Dr. Kimberly Smirles Awarded Grant From Marion & Jasper Whiting Foundation to Study Women’s Leadership and Gender Roles in Japan
July 25, 2017
Kimberly Smirles, Ph.D., associate professor of Psychology at Emmanuel College, was awarded a grant by the Marion & Jasper Whiting Foundation to investigate the views of Japanese women on issues of gender and leadership.
Kimberly Eretzian Smirles, Ph.D., associate professor of Psychology at Emmanuel College, was awarded a grant by the Marion & Jasper Whiting Foundation to investigate the views of Japanese women on issues of gender and leadership. For the past two years, Smirles has been teaching the course "Women & Leadership" to Japanese students from Tokyo's Showa Women's University. This summer, Smirles traveled to Tokyo to interview students who took her course as well as those who did not on their perceptions of gender roles and their own potential as leaders. Students also completed an online survey of their gender role beliefs, leadership values and life goals.
While teaching her course to Japanese women who come to Showa's satellite campus in Jamaica Plain to study business-related subjects, Smirles has come to learn much about the perceptions of Japanese women concerning careers, family and gender roles in society. Overall, she said that "representation of women in leadership roles is much lower in Japan than in the US, but things are changing." Smirles said that the Japanese government is "pushing to get more women in the workforce and more in leadership roles," and there are reports that social support systems that help women further their careers, like child care, are improving as well.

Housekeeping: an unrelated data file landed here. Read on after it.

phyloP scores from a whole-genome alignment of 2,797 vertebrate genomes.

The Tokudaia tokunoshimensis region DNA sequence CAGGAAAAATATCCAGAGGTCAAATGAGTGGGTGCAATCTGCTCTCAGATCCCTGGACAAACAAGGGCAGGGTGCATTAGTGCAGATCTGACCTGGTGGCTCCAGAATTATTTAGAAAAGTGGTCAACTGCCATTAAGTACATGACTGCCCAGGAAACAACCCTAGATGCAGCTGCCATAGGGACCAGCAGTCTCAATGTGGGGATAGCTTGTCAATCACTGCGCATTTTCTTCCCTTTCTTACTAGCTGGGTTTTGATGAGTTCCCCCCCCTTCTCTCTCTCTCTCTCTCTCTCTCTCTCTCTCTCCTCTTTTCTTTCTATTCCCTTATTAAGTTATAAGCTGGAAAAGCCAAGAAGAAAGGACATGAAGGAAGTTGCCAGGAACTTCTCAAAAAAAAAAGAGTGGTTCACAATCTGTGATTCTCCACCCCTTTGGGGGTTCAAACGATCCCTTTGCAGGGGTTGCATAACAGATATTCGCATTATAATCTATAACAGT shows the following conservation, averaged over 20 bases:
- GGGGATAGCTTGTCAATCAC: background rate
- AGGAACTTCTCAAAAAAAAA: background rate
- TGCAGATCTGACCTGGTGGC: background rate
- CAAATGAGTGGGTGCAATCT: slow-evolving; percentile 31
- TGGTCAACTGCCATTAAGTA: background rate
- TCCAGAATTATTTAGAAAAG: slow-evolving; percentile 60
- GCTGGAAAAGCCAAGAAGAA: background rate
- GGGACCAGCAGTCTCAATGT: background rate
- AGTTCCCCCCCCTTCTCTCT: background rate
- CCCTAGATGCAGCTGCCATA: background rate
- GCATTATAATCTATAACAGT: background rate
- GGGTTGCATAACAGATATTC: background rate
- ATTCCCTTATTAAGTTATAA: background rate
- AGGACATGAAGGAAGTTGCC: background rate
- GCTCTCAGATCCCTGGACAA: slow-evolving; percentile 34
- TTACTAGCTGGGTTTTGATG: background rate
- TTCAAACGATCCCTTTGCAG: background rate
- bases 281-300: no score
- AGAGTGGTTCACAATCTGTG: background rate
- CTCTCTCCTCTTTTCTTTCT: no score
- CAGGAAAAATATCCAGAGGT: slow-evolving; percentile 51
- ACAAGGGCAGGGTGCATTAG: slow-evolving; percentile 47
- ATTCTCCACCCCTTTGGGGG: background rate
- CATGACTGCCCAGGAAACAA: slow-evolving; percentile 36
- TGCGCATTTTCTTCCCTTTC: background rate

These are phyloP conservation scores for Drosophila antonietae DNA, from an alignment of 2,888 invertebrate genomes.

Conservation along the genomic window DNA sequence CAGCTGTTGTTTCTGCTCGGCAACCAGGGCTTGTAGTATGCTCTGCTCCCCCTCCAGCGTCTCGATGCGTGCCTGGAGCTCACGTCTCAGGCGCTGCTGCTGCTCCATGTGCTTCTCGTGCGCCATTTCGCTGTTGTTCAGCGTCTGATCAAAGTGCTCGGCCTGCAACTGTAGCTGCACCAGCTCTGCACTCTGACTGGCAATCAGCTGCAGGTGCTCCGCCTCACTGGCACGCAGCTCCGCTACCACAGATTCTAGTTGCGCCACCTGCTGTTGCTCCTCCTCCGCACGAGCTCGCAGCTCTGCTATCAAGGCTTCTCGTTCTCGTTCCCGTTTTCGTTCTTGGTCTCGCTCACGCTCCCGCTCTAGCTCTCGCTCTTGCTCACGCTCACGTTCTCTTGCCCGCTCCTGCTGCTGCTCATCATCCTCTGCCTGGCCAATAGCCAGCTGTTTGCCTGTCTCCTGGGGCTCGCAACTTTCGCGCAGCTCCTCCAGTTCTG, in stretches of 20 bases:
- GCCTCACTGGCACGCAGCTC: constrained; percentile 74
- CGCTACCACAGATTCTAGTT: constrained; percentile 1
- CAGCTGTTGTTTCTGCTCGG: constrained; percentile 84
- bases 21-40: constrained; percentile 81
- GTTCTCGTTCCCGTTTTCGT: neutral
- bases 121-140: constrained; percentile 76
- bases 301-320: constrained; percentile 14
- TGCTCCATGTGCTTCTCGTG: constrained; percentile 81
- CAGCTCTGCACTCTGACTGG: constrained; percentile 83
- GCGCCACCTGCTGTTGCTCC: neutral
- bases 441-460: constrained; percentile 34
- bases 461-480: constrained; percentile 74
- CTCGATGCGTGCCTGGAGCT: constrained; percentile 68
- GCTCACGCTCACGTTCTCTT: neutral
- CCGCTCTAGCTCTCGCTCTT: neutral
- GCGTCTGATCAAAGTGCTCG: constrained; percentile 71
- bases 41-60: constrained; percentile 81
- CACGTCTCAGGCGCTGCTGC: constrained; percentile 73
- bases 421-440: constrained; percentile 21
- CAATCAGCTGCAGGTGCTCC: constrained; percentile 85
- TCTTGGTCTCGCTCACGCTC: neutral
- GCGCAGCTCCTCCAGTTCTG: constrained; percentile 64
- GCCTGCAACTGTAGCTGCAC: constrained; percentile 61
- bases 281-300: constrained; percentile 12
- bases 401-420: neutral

Drawing on her experience teaching Showa students and her understanding of changes in Japanese society, Smirles used her grant to conduct a series of interviews with female students in Tokyo. In time, she hopes to interview American women on the same issues and develop a travel course on cross-cultural views of gender roles for Emmanuel students.
The Marion & Jasper Whiting Foundation provides grants to university and college professors to study abroad and "improve and enhance the quality of their instruction." In recent years, several Emmanuel professors have received grants and fellowships from the organization. "We're grateful for the support we've received from the Foundation in the past few years," said Dr. William C. Leonard, vice president of Academic Affairs and dean of Arts and Sciences at Emmanuel College. "These grants provide important opportunities for our faculty to expand their research and become better teachers."
Recent recipients of Marion & Jasper Whiting Foundation grants include: Rebecca Moryl, Ph.D., assistant professor of Economics, who received a fellowship to study environmental economic policy in South Africa; Faina Ryvkin, Ph.D., professor of Chemistry, who received funding to research the history of Soviet science and technology; and Jonathon Paul Sydnor, Ph.D., assistant professor of Theology and Religious Studies, who received a grant to study Hinduism and interreligious relations in Trinidad; and William C. Leonard, Ph.D., vice president of Academic Affairs, dean of Arts and Sciences and associate professor of History, who received a grant to research Charles Lenox Remond, a black abolitionist from Boston, who traveled to Ireland to speak about slavery in the US.